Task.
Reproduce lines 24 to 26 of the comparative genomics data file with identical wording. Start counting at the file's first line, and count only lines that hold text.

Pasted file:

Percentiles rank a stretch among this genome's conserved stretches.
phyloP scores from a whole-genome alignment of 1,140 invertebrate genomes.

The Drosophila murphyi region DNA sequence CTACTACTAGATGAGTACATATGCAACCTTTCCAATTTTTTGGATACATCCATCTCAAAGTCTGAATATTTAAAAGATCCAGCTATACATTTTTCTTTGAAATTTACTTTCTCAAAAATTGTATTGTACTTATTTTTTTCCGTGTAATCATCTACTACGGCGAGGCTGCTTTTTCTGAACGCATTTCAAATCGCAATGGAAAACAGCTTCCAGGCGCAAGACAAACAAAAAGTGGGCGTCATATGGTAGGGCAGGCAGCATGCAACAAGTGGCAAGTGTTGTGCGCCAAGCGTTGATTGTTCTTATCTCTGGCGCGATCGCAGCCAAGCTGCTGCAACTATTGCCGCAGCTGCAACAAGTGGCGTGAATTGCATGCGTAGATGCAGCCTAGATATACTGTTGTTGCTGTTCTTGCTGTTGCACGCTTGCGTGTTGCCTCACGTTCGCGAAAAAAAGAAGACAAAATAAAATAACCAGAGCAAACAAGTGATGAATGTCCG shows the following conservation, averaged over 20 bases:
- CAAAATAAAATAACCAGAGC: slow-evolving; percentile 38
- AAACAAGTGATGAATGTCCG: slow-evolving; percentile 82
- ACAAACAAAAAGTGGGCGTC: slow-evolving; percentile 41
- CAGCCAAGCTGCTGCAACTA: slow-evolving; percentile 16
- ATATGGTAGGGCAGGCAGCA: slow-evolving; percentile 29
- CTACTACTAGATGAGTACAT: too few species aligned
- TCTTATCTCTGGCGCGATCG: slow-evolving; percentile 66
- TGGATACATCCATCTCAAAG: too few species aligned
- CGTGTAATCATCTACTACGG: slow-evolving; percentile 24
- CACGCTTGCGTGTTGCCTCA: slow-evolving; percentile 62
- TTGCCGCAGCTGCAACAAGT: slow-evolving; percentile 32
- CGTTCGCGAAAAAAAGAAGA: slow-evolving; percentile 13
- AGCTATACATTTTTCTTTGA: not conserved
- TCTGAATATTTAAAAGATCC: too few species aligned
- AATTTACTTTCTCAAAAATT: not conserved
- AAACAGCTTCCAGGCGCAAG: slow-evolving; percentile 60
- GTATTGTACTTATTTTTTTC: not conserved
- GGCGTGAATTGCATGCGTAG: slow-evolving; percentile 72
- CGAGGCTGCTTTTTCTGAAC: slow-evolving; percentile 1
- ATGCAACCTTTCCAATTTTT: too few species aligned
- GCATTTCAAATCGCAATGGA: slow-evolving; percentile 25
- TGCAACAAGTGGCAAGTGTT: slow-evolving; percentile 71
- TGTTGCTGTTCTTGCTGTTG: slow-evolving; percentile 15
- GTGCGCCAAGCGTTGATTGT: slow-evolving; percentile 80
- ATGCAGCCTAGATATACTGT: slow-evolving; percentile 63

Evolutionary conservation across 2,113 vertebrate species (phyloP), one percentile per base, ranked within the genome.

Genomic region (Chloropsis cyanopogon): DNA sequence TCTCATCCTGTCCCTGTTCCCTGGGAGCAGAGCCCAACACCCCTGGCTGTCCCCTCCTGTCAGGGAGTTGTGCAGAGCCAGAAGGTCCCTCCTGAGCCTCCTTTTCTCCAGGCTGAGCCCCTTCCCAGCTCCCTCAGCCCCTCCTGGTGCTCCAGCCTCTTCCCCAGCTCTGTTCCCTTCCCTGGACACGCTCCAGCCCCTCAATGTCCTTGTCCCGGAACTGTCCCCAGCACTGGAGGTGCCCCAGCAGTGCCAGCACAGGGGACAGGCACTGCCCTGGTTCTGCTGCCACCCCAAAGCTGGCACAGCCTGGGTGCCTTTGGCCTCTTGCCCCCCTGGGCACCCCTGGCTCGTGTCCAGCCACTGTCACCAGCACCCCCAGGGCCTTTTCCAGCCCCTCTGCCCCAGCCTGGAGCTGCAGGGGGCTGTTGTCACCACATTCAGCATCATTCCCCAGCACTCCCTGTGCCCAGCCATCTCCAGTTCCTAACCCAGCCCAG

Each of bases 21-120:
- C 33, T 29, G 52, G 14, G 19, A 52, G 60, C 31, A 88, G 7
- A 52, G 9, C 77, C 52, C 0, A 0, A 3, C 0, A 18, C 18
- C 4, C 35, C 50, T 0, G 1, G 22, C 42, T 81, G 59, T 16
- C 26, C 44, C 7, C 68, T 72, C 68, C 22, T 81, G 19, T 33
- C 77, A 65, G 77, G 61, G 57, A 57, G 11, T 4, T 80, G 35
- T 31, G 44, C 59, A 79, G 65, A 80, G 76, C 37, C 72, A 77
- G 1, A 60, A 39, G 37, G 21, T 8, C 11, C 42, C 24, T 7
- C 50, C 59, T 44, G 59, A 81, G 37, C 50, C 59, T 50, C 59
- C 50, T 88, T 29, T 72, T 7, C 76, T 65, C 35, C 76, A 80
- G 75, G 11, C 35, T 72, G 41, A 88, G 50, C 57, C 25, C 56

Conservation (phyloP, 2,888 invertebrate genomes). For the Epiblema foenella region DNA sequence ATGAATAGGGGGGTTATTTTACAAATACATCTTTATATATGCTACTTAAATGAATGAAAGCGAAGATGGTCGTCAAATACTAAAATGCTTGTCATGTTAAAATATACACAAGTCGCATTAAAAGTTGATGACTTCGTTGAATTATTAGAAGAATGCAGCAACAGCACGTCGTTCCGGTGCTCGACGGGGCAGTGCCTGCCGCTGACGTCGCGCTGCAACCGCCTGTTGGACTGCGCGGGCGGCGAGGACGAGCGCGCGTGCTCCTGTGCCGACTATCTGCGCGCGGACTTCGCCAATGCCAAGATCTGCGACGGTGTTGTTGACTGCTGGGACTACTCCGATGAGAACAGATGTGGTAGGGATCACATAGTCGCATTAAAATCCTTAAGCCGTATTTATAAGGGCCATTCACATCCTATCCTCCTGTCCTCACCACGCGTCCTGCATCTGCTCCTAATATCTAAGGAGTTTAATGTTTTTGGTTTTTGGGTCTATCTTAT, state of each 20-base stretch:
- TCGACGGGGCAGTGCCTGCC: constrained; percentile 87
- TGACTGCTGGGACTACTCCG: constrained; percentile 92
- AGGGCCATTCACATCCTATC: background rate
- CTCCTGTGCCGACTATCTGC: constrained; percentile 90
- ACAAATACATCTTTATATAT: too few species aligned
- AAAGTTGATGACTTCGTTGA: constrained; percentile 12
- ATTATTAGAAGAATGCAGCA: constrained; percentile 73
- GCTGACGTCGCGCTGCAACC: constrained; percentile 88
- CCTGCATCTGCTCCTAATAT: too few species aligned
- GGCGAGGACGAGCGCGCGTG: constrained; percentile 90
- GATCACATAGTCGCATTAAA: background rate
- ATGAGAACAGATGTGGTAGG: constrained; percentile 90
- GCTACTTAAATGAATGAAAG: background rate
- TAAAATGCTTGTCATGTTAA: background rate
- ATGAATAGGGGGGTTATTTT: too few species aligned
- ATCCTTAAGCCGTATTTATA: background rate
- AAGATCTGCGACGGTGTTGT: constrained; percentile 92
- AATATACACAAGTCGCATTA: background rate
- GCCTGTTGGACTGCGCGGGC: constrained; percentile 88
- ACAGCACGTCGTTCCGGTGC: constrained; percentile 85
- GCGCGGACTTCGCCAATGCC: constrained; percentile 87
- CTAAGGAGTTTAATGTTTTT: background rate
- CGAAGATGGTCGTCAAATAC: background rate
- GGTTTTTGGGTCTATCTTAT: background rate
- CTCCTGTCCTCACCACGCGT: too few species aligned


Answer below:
- GCATTTCAAATCGCAATGGA: slow-evolving; percentile 25
- TGCAACAAGTGGCAAGTGTT: slow-evolving; percentile 71
- TGTTGCTGTTCTTGCTGTTG: slow-evolving; percentile 15